People don’t buy what you do, they buy why you do it.
The staff in Pleasantdale just spent two days gathered for our annual school year kick-off. During these two days, teachers planned, received professional development, and readied their classrooms for the year. Our administrative team took this time to motivate and excite our teachers for the year ahead. I took this opportunity to share with the staff the driving force behind my leadership in hopes that it would help them to better understand our direction and what influences my decisions.
Over the course of the past several years, I have used a tool developed by Simon Sinek called the Golden Circle to help me clarify my leadership mission. Simon has found that most organizations and individuals know WHAT they do and may even know HOW they do it, but very few people or organizations know WHY they do what they do. And the WHY is the most important part. This is why I focused on my WHY during my opening remarks to staff.
Why do I do what I do?
To create opportunities that allow individuals to make an impact on others.
As we gain experience and wisdom, our WHY may evolve, but it is always it remains a high level goal that takes a lifetime to achieve. The focus of my leadership has always been to build capacity in those around me so they may become great leaders. I know that the greatest leaders pay it forward and strive to make their organizations better by creating a culture of leadership.
A good WHY needs some HOWS to support it. Here are the HOWS I have drafted.
- Focus on others – The best leaders know the goal is the make more and better leaders. This is why my first, and most important HOW is to focus on the development of individuals within our organization.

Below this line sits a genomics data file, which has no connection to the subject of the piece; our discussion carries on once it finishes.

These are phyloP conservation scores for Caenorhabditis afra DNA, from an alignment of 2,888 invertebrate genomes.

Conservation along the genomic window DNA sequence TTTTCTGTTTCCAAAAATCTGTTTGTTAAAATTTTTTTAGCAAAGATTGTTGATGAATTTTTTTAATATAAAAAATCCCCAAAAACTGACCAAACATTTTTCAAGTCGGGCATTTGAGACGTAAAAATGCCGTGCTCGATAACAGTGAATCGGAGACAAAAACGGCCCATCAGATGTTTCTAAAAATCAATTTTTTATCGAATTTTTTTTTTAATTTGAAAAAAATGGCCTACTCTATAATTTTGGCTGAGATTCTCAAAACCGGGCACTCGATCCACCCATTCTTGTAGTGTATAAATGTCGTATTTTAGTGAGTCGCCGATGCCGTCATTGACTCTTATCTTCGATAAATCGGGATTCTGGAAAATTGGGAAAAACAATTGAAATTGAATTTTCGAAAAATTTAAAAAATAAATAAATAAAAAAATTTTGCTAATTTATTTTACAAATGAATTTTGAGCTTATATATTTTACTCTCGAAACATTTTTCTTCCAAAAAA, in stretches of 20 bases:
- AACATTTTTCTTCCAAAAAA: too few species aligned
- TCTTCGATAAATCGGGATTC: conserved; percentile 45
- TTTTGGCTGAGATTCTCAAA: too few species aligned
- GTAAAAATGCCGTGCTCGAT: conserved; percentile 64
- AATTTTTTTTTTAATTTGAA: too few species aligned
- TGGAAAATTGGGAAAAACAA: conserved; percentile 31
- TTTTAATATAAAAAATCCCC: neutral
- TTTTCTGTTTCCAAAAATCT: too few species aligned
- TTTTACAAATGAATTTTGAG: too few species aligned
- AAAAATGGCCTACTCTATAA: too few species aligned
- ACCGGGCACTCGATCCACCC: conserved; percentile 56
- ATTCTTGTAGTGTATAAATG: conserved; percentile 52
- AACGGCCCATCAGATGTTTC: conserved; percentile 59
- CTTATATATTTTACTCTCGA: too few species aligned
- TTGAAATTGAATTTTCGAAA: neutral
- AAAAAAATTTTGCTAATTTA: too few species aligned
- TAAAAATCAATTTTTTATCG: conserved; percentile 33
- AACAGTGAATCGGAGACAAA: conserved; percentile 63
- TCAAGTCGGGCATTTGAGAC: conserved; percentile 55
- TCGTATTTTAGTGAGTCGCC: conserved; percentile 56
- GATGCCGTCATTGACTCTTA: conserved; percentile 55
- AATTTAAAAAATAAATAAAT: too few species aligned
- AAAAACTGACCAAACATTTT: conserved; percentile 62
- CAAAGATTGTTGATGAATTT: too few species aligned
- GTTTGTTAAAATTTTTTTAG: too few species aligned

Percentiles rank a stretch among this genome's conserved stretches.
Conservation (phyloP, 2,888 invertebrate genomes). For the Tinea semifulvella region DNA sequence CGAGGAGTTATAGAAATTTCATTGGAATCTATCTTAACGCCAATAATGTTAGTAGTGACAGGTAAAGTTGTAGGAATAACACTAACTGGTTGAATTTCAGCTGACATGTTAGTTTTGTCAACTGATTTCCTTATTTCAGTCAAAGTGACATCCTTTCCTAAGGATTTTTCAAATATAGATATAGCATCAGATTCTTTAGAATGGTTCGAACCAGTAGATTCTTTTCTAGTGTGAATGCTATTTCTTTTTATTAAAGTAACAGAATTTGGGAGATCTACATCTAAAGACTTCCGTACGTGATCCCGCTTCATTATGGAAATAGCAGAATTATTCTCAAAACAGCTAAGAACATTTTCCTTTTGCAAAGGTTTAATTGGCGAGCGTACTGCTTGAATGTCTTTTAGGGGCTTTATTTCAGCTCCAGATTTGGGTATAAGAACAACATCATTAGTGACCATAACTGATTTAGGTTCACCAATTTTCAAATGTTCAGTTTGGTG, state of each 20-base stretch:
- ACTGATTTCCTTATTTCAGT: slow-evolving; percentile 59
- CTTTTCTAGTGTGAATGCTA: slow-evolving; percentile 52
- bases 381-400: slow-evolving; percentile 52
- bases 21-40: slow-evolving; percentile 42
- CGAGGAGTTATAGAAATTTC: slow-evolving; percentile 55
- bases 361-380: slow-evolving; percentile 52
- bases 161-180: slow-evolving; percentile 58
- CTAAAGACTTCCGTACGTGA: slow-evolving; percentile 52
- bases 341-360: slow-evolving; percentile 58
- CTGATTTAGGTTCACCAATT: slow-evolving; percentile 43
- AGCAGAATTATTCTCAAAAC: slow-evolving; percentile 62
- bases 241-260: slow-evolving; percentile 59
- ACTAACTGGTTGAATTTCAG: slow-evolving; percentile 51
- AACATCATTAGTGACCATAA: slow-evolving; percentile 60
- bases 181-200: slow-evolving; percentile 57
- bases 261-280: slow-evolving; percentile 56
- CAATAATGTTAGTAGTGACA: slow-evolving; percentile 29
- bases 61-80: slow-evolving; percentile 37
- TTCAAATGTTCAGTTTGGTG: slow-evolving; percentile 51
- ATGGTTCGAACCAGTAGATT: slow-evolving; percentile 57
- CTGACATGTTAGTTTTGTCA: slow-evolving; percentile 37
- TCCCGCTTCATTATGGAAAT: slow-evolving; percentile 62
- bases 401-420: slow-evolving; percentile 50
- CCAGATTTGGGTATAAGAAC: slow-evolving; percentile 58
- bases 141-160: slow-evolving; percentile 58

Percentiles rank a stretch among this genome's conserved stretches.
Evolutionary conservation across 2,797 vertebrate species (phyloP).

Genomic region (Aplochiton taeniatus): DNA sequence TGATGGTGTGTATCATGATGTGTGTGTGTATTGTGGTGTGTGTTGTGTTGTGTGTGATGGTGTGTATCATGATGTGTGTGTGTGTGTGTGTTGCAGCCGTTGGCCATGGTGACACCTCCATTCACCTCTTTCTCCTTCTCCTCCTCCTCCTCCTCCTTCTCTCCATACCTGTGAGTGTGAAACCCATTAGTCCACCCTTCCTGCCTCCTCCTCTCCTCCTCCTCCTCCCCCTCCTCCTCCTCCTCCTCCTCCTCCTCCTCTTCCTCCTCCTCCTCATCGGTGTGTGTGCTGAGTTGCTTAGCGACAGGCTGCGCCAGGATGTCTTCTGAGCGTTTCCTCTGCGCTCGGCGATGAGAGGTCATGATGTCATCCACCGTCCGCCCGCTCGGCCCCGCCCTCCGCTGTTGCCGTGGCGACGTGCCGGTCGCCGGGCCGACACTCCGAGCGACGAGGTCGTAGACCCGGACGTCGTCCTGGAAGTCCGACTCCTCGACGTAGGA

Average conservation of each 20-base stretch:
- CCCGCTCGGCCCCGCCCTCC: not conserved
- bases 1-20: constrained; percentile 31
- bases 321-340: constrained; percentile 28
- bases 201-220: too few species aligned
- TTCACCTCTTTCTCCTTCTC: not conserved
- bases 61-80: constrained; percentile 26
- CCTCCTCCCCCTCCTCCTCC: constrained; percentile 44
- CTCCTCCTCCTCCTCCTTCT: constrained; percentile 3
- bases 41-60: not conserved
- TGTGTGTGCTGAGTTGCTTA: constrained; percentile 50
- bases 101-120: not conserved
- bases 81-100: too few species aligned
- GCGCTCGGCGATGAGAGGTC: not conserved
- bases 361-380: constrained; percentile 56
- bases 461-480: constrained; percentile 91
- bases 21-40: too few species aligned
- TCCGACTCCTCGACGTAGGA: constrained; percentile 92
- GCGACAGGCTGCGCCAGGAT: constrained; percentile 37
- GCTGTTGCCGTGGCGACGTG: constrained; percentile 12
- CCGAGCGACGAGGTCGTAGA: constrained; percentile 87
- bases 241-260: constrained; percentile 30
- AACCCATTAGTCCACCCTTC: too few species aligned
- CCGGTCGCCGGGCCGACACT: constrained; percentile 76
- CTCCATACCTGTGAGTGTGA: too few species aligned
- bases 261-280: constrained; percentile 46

- Push the limits – This comes from being knocked down and getting back up again. Being told you can’t. Can’t Statements drive me to work harder to succeed and make a difference. “Dave, you can’t have a contract negotiation that isn’t contentious.” This can’t statement drove me to think flexibly, seeking divergent paths that allowed for new solutions to old problems.
- Make it fun – The greatest leaders are humble. They are able to laugh at themselves. They are also those who know their weaknesses and seek out ways to improve those weaknesses. Leaders understand that when our work is enjoyable we accomplish more. We spend so much time doing this important work; in order for us to sustain it, we simply need to make it fun.
- Be curious – In school, I was always the kid who asked way too many questions. In fact, in third grade I was given three “question cards” that needed to sustain me throughout the day. Curiosity is a desire to better understand through questioning. Additionally, the Latin root of curious is curiosus which means careful. Leaders need to be careful as we make decisions that impact so many people, and that is an added benefit of being curious simply because it allows us to make informed decisions.
- Think strategically – I define strategic thinking as the ability to plan with the end in mind. If we have a vision of the future, we can make decisions that allow us to make that vision a reality. Leaders need to be open to the evolution of a vision, but by starting with the end in mind, and making plans to achieve that vision, we stay on a consistent path to greatness.
As we begin the 2016-17 school year, I look forward to clarifying our district’s values and beliefs through our Future Planning process. This community-based process will allow us to use these shared beliefs to chart a new direction for our district. These are exciting times in Pleasantdale, and I hope to further my WHY and help cultivate leadership in others.